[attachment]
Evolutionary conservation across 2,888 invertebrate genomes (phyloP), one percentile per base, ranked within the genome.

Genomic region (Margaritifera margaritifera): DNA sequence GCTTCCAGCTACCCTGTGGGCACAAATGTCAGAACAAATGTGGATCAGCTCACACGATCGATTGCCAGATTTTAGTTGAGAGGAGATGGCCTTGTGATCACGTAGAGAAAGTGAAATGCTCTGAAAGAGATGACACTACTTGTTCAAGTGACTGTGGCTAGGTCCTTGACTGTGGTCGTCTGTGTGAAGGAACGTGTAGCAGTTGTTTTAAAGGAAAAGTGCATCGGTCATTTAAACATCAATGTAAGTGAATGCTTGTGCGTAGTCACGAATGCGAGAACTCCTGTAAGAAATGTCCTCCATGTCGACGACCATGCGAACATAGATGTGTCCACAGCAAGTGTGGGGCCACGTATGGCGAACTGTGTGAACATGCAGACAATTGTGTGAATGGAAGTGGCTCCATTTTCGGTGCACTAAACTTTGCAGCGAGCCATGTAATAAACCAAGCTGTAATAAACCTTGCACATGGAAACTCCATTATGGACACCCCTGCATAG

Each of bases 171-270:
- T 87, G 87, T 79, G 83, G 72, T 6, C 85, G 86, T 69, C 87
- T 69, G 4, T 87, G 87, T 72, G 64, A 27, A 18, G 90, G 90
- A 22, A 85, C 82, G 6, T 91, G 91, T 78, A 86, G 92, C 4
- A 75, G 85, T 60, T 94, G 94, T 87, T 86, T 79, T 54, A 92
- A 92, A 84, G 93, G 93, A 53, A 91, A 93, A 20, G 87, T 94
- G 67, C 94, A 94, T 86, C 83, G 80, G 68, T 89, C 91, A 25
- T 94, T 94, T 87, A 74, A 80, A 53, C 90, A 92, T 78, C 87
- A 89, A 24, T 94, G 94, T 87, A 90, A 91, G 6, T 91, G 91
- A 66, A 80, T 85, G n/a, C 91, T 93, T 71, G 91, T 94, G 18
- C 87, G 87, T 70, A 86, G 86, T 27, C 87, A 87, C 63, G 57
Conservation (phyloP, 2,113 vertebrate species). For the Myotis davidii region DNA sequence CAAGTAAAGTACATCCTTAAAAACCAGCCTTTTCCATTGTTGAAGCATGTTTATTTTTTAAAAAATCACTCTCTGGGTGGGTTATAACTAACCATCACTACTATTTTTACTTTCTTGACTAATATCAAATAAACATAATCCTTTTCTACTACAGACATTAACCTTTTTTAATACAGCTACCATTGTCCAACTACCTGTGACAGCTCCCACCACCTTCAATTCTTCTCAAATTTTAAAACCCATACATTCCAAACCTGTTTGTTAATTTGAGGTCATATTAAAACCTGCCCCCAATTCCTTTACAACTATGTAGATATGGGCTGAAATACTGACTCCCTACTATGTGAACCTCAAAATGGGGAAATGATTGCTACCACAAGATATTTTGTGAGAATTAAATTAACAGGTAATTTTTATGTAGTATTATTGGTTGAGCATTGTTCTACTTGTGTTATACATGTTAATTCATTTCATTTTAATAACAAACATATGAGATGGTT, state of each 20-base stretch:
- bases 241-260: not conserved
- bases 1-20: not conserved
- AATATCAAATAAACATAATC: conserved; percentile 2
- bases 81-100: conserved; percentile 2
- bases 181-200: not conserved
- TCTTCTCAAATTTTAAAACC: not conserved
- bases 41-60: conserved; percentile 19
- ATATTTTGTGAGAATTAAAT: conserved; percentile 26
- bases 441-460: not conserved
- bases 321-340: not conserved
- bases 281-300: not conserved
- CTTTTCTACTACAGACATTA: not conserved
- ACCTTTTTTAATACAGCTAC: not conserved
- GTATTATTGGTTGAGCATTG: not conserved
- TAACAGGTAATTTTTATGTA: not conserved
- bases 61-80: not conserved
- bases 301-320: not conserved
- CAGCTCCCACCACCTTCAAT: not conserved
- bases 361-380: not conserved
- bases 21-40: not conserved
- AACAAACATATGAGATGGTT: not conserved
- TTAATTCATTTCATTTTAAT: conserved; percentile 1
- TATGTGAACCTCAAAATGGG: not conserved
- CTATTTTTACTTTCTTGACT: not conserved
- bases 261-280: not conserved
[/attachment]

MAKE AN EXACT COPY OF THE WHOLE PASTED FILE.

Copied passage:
Evolutionary conservation across 2,888 invertebrate genomes (phyloP), one percentile per base, ranked within the genome.

Genomic region (Margaritifera margaritifera): DNA sequence GCTTCCAGCTACCCTGTGGGCACAAATGTCAGAACAAATGTGGATCAGCTCACACGATCGATTGCCAGATTTTAGTTGAGAGGAGATGGCCTTGTGATCACGTAGAGAAAGTGAAATGCTCTGAAAGAGATGACACTACTTGTTCAAGTGACTGTGGCTAGGTCCTTGACTGTGGTCGTCTGTGTGAAGGAACGTGTAGCAGTTGTTTTAAAGGAAAAGTGCATCGGTCATTTAAACATCAATGTAAGTGAATGCTTGTGCGTAGTCACGAATGCGAGAACTCCTGTAAGAAATGTCCTCCATGTCGACGACCATGCGAACATAGATGTGTCCACAGCAAGTGTGGGGCCACGTATGGCGAACTGTGTGAACATGCAGACAATTGTGTGAATGGAAGTGGCTCCATTTTCGGTGCACTAAACTTTGCAGCGAGCCATGTAATAAACCAAGCTGTAATAAACCTTGCACATGGAAACTCCATTATGGACACCCCTGCATAG

Each of bases 171-270:
- T 87, G 87, T 79, G 83, G 72, T 6, C 85, G 86, T 69, C 87
- T 69, G 4, T 87, G 87, T 72, G 64, A 27, A 18, G 90, G 90
- A 22, A 85, C 82, G 6, T 91, G 91, T 78, A 86, G 92, C 4
- A 75, G 85, T 60, T 94, G 94, T 87, T 86, T 79, T 54, A 92
- A 92, A 84, G 93, G 93, A 53, A 91, A 93, A 20, G 87, T 94
- G 67, C 94, A 94, T 86, C 83, G 80, G 68, T 89, C 91, A 25
- T 94, T 94, T 87, A 74, A 80, A 53, C 90, A 92, T 78, C 87
- A 89, A 24, T 94, G 94, T 87, A 90, A 91, G 6, T 91, G 91
- A 66, A 80, T 85, G n/a, C 91, T 93, T 71, G 91, T 94, G 18
- C 87, G 87, T 70, A 86, G 86, T 27, C 87, A 87, C 63, G 57
Conservation (phyloP, 2,113 vertebrate species). For the Myotis davidii region DNA sequence CAAGTAAAGTACATCCTTAAAAACCAGCCTTTTCCATTGTTGAAGCATGTTTATTTTTTAAAAAATCACTCTCTGGGTGGGTTATAACTAACCATCACTACTATTTTTACTTTCTTGACTAATATCAAATAAACATAATCCTTTTCTACTACAGACATTAACCTTTTTTAATACAGCTACCATTGTCCAACTACCTGTGACAGCTCCCACCACCTTCAATTCTTCTCAAATTTTAAAACCCATACATTCCAAACCTGTTTGTTAATTTGAGGTCATATTAAAACCTGCCCCCAATTCCTTTACAACTATGTAGATATGGGCTGAAATACTGACTCCCTACTATGTGAACCTCAAAATGGGGAAATGATTGCTACCACAAGATATTTTGTGAGAATTAAATTAACAGGTAATTTTTATGTAGTATTATTGGTTGAGCATTGTTCTACTTGTGTTATACATGTTAATTCATTTCATTTTAATAACAAACATATGAGATGGTT, state of each 20-base stretch:
- bases 241-260: not conserved
- bases 1-20: not conserved
- AATATCAAATAAACATAATC: conserved; percentile 2
- bases 81-100: conserved; percentile 2
- bases 181-200: not conserved
- TCTTCTCAAATTTTAAAACC: not conserved
- bases 41-60: conserved; percentile 19
- ATATTTTGTGAGAATTAAAT: conserved; percentile 26
- bases 441-460: not conserved
- bases 321-340: not conserved
- bases 281-300: not conserved
- CTTTTCTACTACAGACATTA: not conserved
- ACCTTTTTTAATACAGCTAC: not conserved
- GTATTATTGGTTGAGCATTG: not conserved
- TAACAGGTAATTTTTATGTA: not conserved
- bases 61-80: not conserved
- bases 301-320: not conserved
- CAGCTCCCACCACCTTCAAT: not conserved
- bases 361-380: not conserved
- bases 21-40: not conserved
- AACAAACATATGAGATGGTT: not conserved
- TTAATTCATTTCATTTTAAT: conserved; percentile 1
- TATGTGAACCTCAAAATGGG: not conserved
- CTATTTTTACTTTCTTGACT: not conserved
- bases 261-280: not conserved